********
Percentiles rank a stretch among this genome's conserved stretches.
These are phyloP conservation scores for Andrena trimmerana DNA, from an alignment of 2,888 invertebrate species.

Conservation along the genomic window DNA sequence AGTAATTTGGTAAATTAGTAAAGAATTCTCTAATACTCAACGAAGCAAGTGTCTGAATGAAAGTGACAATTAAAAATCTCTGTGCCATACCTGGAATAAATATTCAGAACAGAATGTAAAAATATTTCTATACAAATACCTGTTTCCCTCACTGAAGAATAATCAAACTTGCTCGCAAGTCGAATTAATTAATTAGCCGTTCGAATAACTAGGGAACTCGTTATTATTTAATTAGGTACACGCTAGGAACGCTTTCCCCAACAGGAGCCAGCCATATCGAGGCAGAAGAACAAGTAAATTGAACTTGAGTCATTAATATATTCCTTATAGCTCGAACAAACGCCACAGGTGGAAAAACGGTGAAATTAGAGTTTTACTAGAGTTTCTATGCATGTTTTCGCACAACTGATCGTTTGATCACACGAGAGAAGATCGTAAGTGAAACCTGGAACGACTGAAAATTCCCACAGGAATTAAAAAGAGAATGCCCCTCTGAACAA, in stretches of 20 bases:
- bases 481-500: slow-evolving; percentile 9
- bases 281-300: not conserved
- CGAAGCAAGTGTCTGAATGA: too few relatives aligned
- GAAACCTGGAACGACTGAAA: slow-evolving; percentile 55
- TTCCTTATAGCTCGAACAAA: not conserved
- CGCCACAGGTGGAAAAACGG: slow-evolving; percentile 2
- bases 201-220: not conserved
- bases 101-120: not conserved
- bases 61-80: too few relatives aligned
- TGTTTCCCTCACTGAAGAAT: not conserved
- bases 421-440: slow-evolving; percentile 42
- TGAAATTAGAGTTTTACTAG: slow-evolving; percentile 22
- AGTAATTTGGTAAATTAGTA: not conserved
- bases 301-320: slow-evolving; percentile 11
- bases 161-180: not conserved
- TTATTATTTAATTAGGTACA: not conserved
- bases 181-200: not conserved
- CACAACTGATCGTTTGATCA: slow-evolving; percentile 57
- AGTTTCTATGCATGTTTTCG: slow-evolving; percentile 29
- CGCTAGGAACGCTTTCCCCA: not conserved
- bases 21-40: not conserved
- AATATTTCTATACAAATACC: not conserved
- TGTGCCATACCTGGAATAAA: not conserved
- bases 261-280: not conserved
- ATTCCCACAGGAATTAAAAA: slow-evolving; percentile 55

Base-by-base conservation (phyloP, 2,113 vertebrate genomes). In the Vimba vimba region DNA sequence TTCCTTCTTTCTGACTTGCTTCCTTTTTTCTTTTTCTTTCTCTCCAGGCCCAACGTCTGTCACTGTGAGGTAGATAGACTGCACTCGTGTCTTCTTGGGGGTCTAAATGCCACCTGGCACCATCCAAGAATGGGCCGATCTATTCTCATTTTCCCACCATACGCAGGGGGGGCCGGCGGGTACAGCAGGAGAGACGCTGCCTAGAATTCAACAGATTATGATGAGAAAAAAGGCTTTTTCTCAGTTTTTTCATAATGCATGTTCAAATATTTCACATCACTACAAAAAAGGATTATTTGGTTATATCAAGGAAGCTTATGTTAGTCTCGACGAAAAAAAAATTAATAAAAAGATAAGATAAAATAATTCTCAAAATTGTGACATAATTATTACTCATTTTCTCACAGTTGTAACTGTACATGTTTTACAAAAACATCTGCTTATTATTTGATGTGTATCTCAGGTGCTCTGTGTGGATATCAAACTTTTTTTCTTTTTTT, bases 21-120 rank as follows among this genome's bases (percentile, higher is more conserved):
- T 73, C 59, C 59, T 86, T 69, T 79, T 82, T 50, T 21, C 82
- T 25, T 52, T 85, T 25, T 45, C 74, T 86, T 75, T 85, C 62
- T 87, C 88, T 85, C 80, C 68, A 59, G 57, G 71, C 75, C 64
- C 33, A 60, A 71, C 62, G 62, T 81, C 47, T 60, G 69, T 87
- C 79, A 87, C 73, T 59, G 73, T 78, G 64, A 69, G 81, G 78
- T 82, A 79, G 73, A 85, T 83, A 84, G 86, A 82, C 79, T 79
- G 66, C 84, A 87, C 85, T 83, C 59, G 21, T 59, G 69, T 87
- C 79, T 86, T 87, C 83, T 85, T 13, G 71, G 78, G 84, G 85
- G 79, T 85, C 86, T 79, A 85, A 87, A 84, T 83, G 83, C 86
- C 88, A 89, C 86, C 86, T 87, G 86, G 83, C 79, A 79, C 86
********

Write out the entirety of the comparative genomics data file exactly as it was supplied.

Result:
Percentiles rank a stretch among this genome's conserved stretches.
These are phyloP conservation scores for Andrena trimmerana DNA, from an alignment of 2,888 invertebrate species.

Conservation along the genomic window DNA sequence AGTAATTTGGTAAATTAGTAAAGAATTCTCTAATACTCAACGAAGCAAGTGTCTGAATGAAAGTGACAATTAAAAATCTCTGTGCCATACCTGGAATAAATATTCAGAACAGAATGTAAAAATATTTCTATACAAATACCTGTTTCCCTCACTGAAGAATAATCAAACTTGCTCGCAAGTCGAATTAATTAATTAGCCGTTCGAATAACTAGGGAACTCGTTATTATTTAATTAGGTACACGCTAGGAACGCTTTCCCCAACAGGAGCCAGCCATATCGAGGCAGAAGAACAAGTAAATTGAACTTGAGTCATTAATATATTCCTTATAGCTCGAACAAACGCCACAGGTGGAAAAACGGTGAAATTAGAGTTTTACTAGAGTTTCTATGCATGTTTTCGCACAACTGATCGTTTGATCACACGAGAGAAGATCGTAAGTGAAACCTGGAACGACTGAAAATTCCCACAGGAATTAAAAAGAGAATGCCCCTCTGAACAA, in stretches of 20 bases:
- bases 481-500: slow-evolving; percentile 9
- bases 281-300: not conserved
- CGAAGCAAGTGTCTGAATGA: too few relatives aligned
- GAAACCTGGAACGACTGAAA: slow-evolving; percentile 55
- TTCCTTATAGCTCGAACAAA: not conserved
- CGCCACAGGTGGAAAAACGG: slow-evolving; percentile 2
- bases 201-220: not conserved
- bases 101-120: not conserved
- bases 61-80: too few relatives aligned
- TGTTTCCCTCACTGAAGAAT: not conserved
- bases 421-440: slow-evolving; percentile 42
- TGAAATTAGAGTTTTACTAG: slow-evolving; percentile 22
- AGTAATTTGGTAAATTAGTA: not conserved
- bases 301-320: slow-evolving; percentile 11
- bases 161-180: not conserved
- TTATTATTTAATTAGGTACA: not conserved
- bases 181-200: not conserved
- CACAACTGATCGTTTGATCA: slow-evolving; percentile 57
- AGTTTCTATGCATGTTTTCG: slow-evolving; percentile 29
- CGCTAGGAACGCTTTCCCCA: not conserved
- bases 21-40: not conserved
- AATATTTCTATACAAATACC: not conserved
- TGTGCCATACCTGGAATAAA: not conserved
- bases 261-280: not conserved
- ATTCCCACAGGAATTAAAAA: slow-evolving; percentile 55

Base-by-base conservation (phyloP, 2,113 vertebrate genomes). In the Vimba vimba region DNA sequence TTCCTTCTTTCTGACTTGCTTCCTTTTTTCTTTTTCTTTCTCTCCAGGCCCAACGTCTGTCACTGTGAGGTAGATAGACTGCACTCGTGTCTTCTTGGGGGTCTAAATGCCACCTGGCACCATCCAAGAATGGGCCGATCTATTCTCATTTTCCCACCATACGCAGGGGGGGCCGGCGGGTACAGCAGGAGAGACGCTGCCTAGAATTCAACAGATTATGATGAGAAAAAAGGCTTTTTCTCAGTTTTTTCATAATGCATGTTCAAATATTTCACATCACTACAAAAAAGGATTATTTGGTTATATCAAGGAAGCTTATGTTAGTCTCGACGAAAAAAAAATTAATAAAAAGATAAGATAAAATAATTCTCAAAATTGTGACATAATTATTACTCATTTTCTCACAGTTGTAACTGTACATGTTTTACAAAAACATCTGCTTATTATTTGATGTGTATCTCAGGTGCTCTGTGTGGATATCAAACTTTTTTTCTTTTTTT, bases 21-120 rank as follows among this genome's bases (percentile, higher is more conserved):
- T 73, C 59, C 59, T 86, T 69, T 79, T 82, T 50, T 21, C 82
- T 25, T 52, T 85, T 25, T 45, C 74, T 86, T 75, T 85, C 62
- T 87, C 88, T 85, C 80, C 68, A 59, G 57, G 71, C 75, C 64
- C 33, A 60, A 71, C 62, G 62, T 81, C 47, T 60, G 69, T 87
- C 79, A 87, C 73, T 59, G 73, T 78, G 64, A 69, G 81, G 78
- T 82, A 79, G 73, A 85, T 83, A 84, G 86, A 82, C 79, T 79
- G 66, C 84, A 87, C 85, T 83, C 59, G 21, T 59, G 69, T 87
- C 79, T 86, T 87, C 83, T 85, T 13, G 71, G 78, G 84, G 85
- G 79, T 85, C 86, T 79, A 85, A 87, A 84, T 83, G 83, C 86
- C 88, A 89, C 86, C 86, T 87, G 86, G 83, C 79, A 79, C 86